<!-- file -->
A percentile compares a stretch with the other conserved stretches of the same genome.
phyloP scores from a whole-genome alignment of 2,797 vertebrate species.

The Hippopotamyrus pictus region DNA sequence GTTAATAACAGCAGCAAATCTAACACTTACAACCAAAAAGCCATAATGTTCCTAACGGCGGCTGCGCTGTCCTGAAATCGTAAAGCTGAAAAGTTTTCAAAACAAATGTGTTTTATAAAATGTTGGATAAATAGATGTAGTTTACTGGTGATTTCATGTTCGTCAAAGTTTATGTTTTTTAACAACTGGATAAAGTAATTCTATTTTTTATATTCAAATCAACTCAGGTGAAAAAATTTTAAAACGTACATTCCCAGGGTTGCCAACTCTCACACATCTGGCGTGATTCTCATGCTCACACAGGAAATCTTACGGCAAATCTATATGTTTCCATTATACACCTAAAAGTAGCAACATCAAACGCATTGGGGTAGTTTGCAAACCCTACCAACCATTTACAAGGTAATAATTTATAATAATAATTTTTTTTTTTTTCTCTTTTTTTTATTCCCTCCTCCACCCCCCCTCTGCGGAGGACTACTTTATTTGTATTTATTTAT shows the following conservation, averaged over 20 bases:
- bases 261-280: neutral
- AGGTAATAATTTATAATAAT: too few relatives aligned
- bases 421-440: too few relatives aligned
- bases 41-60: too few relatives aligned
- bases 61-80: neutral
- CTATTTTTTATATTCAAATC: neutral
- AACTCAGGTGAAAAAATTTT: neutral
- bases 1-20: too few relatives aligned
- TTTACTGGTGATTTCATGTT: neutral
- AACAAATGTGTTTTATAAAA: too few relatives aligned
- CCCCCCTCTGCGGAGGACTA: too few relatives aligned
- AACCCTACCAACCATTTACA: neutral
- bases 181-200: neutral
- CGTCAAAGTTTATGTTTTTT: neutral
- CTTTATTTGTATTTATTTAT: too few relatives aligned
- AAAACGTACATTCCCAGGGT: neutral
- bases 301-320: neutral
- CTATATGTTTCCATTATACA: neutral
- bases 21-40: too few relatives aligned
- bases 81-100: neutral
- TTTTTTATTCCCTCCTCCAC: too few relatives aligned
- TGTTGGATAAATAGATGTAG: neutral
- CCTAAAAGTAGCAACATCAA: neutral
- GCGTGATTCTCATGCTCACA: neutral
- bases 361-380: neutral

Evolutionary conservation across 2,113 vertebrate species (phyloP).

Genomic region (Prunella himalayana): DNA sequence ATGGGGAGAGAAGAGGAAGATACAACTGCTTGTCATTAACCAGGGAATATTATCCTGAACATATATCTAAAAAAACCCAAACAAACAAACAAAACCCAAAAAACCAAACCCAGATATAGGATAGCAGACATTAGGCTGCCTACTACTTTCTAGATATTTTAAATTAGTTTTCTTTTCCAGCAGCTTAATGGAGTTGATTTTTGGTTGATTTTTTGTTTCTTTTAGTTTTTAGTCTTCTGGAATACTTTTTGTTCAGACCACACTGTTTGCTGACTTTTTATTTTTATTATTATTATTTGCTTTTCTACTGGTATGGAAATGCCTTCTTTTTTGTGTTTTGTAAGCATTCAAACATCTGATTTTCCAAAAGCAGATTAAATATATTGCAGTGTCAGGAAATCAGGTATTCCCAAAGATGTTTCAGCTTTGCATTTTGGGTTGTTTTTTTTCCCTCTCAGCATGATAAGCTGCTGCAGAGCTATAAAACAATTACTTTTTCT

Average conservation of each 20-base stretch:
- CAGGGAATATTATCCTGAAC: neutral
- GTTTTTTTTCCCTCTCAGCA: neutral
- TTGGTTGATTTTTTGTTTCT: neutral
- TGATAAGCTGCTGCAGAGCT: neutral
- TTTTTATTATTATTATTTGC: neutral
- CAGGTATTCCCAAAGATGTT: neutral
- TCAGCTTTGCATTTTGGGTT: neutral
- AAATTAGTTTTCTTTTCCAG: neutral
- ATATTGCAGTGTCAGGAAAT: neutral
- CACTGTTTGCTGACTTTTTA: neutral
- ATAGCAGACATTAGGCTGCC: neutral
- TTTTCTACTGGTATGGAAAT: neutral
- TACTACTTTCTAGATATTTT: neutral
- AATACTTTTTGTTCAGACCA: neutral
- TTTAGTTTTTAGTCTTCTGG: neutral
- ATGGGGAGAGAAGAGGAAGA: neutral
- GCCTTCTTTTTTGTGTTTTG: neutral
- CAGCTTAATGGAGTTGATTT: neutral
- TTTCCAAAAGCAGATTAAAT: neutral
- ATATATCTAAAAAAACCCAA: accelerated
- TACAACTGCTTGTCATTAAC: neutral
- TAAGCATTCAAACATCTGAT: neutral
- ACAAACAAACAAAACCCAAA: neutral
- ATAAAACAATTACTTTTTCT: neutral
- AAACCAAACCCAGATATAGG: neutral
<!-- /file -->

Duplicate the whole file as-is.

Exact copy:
A percentile compares a stretch with the other conserved stretches of the same genome.
phyloP scores from a whole-genome alignment of 2,797 vertebrate species.

The Hippopotamyrus pictus region DNA sequence GTTAATAACAGCAGCAAATCTAACACTTACAACCAAAAAGCCATAATGTTCCTAACGGCGGCTGCGCTGTCCTGAAATCGTAAAGCTGAAAAGTTTTCAAAACAAATGTGTTTTATAAAATGTTGGATAAATAGATGTAGTTTACTGGTGATTTCATGTTCGTCAAAGTTTATGTTTTTTAACAACTGGATAAAGTAATTCTATTTTTTATATTCAAATCAACTCAGGTGAAAAAATTTTAAAACGTACATTCCCAGGGTTGCCAACTCTCACACATCTGGCGTGATTCTCATGCTCACACAGGAAATCTTACGGCAAATCTATATGTTTCCATTATACACCTAAAAGTAGCAACATCAAACGCATTGGGGTAGTTTGCAAACCCTACCAACCATTTACAAGGTAATAATTTATAATAATAATTTTTTTTTTTTTCTCTTTTTTTTATTCCCTCCTCCACCCCCCCTCTGCGGAGGACTACTTTATTTGTATTTATTTAT shows the following conservation, averaged over 20 bases:
- bases 261-280: neutral
- AGGTAATAATTTATAATAAT: too few relatives aligned
- bases 421-440: too few relatives aligned
- bases 41-60: too few relatives aligned
- bases 61-80: neutral
- CTATTTTTTATATTCAAATC: neutral
- AACTCAGGTGAAAAAATTTT: neutral
- bases 1-20: too few relatives aligned
- TTTACTGGTGATTTCATGTT: neutral
- AACAAATGTGTTTTATAAAA: too few relatives aligned
- CCCCCCTCTGCGGAGGACTA: too few relatives aligned
- AACCCTACCAACCATTTACA: neutral
- bases 181-200: neutral
- CGTCAAAGTTTATGTTTTTT: neutral
- CTTTATTTGTATTTATTTAT: too few relatives aligned
- AAAACGTACATTCCCAGGGT: neutral
- bases 301-320: neutral
- CTATATGTTTCCATTATACA: neutral
- bases 21-40: too few relatives aligned
- bases 81-100: neutral
- TTTTTTATTCCCTCCTCCAC: too few relatives aligned
- TGTTGGATAAATAGATGTAG: neutral
- CCTAAAAGTAGCAACATCAA: neutral
- GCGTGATTCTCATGCTCACA: neutral
- bases 361-380: neutral

Evolutionary conservation across 2,113 vertebrate species (phyloP).

Genomic region (Prunella himalayana): DNA sequence ATGGGGAGAGAAGAGGAAGATACAACTGCTTGTCATTAACCAGGGAATATTATCCTGAACATATATCTAAAAAAACCCAAACAAACAAACAAAACCCAAAAAACCAAACCCAGATATAGGATAGCAGACATTAGGCTGCCTACTACTTTCTAGATATTTTAAATTAGTTTTCTTTTCCAGCAGCTTAATGGAGTTGATTTTTGGTTGATTTTTTGTTTCTTTTAGTTTTTAGTCTTCTGGAATACTTTTTGTTCAGACCACACTGTTTGCTGACTTTTTATTTTTATTATTATTATTTGCTTTTCTACTGGTATGGAAATGCCTTCTTTTTTGTGTTTTGTAAGCATTCAAACATCTGATTTTCCAAAAGCAGATTAAATATATTGCAGTGTCAGGAAATCAGGTATTCCCAAAGATGTTTCAGCTTTGCATTTTGGGTTGTTTTTTTTCCCTCTCAGCATGATAAGCTGCTGCAGAGCTATAAAACAATTACTTTTTCT

Average conservation of each 20-base stretch:
- CAGGGAATATTATCCTGAAC: neutral
- GTTTTTTTTCCCTCTCAGCA: neutral
- TTGGTTGATTTTTTGTTTCT: neutral
- TGATAAGCTGCTGCAGAGCT: neutral
- TTTTTATTATTATTATTTGC: neutral
- CAGGTATTCCCAAAGATGTT: neutral
- TCAGCTTTGCATTTTGGGTT: neutral
- AAATTAGTTTTCTTTTCCAG: neutral
- ATATTGCAGTGTCAGGAAAT: neutral
- CACTGTTTGCTGACTTTTTA: neutral
- ATAGCAGACATTAGGCTGCC: neutral
- TTTTCTACTGGTATGGAAAT: neutral
- TACTACTTTCTAGATATTTT: neutral
- AATACTTTTTGTTCAGACCA: neutral
- TTTAGTTTTTAGTCTTCTGG: neutral
- ATGGGGAGAGAAGAGGAAGA: neutral
- GCCTTCTTTTTTGTGTTTTG: neutral
- CAGCTTAATGGAGTTGATTT: neutral
- TTTCCAAAAGCAGATTAAAT: neutral
- ATATATCTAAAAAAACCCAA: accelerated
- TACAACTGCTTGTCATTAAC: neutral
- TAAGCATTCAAACATCTGAT: neutral
- ACAAACAAACAAAACCCAAA: neutral
- ATAAAACAATTACTTTTTCT: neutral
- AAACCAAACCCAGATATAGG: neutral